Essential Skills Summer Schools Look for in Applicants

Essential Skills Summer Schools Look for in Applicants

There are a few ways to go about making your first impression in the TEFL world. You could opt to move abroad straight after becoming qualified, and have your first class in front a set of school pupils. You could find yourself in language school somewhere, with adults hanging on to your every word. You might be online, signing in for your first one-to-one lesson. There’s no wrong answer.

One way a lot of TEFL teachers really like is teaching at a summer school. Usually, these schools are for teenagers who are looking to have fun and practice their English. Summer schools are a great introduction to TEFL, and to living abroad if you choose to travel and work at a summer school. These are adventures that can become careers, and they’re the kind of career experiences that employers absolutely love. 

Right now, you’re wondering “what skills do I need to be a superstar summer school TEFL teacher?”. Well, we’re going to tell you, and if you can list these skills in your teaching arsenal, then it might be worth blocking out the summer months in your calendar.

Sound good? Let’s take a look.

Skill number 1: Teamwork

They say “teamwork makes the dream work”. We’ll get to how that quote actually ends later, but the rather dated adage is true: collaboration is a good thing. Being able to co-operate with other teachers and team members at a summer school is incredibly important.

Everyone is there to learn, after all. Students at summer schools are usually teenagers, and have probably been learning English for years, but they haven’t had English conversations with people outside their immediate peer group or their teacher. Meanwhile, TEFL teachers at summer schools are usually very new. They’ve likely just finished a TEFL course and are figuring out who they are as teachers. So, as teachers, you’re all starting at the deep end, and you need to work together and create a positive environment.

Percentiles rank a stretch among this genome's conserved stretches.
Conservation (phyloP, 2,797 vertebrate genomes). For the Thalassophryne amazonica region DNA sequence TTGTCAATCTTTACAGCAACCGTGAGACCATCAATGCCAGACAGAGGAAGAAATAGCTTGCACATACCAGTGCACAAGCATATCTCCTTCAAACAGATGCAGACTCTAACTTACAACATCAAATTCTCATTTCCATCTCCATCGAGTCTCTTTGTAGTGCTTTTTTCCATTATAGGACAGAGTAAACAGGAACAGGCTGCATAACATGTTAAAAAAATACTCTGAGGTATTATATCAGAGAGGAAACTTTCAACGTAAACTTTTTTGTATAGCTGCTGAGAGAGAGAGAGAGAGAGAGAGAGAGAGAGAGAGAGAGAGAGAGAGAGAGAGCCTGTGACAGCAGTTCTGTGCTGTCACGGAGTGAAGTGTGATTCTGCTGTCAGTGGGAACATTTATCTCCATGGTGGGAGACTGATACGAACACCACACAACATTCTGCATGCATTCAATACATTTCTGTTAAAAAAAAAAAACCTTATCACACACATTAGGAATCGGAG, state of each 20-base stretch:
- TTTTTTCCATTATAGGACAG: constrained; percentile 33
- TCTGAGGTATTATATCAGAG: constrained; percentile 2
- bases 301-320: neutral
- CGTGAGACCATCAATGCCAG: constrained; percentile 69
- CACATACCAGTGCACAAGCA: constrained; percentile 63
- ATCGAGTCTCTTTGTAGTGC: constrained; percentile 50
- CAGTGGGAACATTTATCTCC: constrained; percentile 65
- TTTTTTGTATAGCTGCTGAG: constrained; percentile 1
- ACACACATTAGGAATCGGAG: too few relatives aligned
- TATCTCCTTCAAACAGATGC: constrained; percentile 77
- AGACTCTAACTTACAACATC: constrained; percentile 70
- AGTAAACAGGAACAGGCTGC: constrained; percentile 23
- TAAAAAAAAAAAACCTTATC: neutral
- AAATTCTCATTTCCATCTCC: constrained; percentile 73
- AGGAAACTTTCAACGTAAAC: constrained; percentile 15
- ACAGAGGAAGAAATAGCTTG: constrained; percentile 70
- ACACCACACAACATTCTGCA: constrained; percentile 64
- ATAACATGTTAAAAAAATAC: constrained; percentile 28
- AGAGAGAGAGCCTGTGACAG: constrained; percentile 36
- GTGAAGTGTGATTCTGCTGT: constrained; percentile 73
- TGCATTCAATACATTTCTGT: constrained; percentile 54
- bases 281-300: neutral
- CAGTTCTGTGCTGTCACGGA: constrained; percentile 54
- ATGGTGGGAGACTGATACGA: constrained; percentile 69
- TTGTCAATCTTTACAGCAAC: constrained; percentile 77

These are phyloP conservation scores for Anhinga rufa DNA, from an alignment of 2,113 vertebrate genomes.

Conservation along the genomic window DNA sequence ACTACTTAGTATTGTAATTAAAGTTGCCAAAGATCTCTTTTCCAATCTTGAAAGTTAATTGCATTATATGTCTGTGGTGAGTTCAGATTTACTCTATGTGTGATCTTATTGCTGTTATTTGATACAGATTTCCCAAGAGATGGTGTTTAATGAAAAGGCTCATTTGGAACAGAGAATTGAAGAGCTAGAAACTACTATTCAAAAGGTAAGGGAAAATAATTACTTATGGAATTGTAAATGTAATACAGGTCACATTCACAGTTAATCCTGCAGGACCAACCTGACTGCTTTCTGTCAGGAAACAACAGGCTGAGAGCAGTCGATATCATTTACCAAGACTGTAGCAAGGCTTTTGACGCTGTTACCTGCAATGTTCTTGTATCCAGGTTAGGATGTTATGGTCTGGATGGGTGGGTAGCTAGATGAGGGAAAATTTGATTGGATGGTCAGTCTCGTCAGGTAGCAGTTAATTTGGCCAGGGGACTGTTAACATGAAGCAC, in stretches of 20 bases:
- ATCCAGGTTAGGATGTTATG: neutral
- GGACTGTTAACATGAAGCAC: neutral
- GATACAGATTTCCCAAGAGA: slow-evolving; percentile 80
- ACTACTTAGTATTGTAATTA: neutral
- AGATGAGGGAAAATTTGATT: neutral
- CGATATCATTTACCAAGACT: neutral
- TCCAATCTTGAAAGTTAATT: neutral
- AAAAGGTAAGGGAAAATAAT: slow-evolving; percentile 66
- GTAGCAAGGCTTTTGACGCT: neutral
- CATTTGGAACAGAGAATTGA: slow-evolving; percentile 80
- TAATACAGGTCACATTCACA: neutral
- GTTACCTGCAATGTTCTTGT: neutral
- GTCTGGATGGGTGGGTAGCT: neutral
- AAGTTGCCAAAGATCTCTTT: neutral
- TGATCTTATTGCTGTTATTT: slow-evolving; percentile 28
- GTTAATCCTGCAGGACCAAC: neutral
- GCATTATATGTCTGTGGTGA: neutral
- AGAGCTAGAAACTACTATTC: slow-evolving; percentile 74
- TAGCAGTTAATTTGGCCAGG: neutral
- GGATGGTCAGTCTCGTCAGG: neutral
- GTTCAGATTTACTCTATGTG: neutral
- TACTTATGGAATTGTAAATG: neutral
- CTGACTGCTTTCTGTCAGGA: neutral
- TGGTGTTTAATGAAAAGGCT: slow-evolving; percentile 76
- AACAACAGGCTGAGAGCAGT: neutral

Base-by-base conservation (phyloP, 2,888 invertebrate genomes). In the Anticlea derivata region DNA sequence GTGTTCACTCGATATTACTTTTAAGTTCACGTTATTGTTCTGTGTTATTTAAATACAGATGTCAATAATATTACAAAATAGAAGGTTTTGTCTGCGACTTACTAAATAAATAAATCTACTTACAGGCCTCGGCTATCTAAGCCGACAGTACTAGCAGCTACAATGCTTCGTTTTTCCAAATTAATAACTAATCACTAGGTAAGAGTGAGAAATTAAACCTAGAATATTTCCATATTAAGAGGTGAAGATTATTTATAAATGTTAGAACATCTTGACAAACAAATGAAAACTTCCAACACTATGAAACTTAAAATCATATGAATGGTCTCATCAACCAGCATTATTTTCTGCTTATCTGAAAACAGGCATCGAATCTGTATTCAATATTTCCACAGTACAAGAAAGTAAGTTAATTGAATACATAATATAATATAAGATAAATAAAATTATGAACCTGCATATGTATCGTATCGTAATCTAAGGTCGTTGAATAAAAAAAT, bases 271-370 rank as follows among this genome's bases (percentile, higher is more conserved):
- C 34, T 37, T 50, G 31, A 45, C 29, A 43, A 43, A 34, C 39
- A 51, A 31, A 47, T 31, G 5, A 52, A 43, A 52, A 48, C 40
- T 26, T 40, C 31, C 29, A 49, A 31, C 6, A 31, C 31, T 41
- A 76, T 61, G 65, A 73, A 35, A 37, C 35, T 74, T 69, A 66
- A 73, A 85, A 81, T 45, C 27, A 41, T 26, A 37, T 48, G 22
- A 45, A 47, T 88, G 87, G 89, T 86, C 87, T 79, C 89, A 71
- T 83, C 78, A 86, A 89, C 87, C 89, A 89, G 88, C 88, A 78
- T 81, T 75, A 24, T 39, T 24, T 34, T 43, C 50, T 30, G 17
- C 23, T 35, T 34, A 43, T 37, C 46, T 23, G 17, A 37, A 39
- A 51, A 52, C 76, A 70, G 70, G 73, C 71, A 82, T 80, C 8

Networking is really important, community building with other teachers is fantastic for learning and modifying your methodology, and it’s important to meet people from different backgrounds. You should already have inter-personal skills that you can utilise in the summer school environment that help you to collaborate on fun tasks and activities for the students. Using the summer to test these skills in priceless. 

“All our staff has to work as a team. Our camps accommodate between 40 and 100 (depends on size of venue) camp participants (ages 7-12; 13-18), so the collaboration with the counsellors is key to the success of the program. People who are flexible when working with others and are always willing to help others are desirable candidates for Diverbo.”   - Germán, Pueblo Inglés

“Teachers who share their ideas with one another, collaborate as a team and display resourcefulness.”   - Peter from XUK

Skill number 2: Leadership

We told you we’d finish that quote from earlier. “Teamwork makes the dream work, but a vision becomes a nightmare when the leader has a big dream and a bad team”, said John Maxwell in his 2002 book titled - you guessed it! - Teamwork Makes the Dream Work

Now, firstly: a “bad” team isn’t a team of incompetent teachers, or anything like that! A bad team is a team that’s disorganised, and isn’t necessarily sure of the roles and responsibilities within a group. How do we apply that to summer school teaching? Easy: your “team” is your group of students, and to an extent, your fellow teachers.

Yes, it’s more than likely your first teaching role. Also, as we said, you’ll be collaborating with other teachers, coming up with fun exercises and experiences for the students. You will, however, have to lead. You’ll need to observe students, and figure out how proficient they are. You need to organise tasks. Yes, it’s a fun, summery environment, but you have to control the class.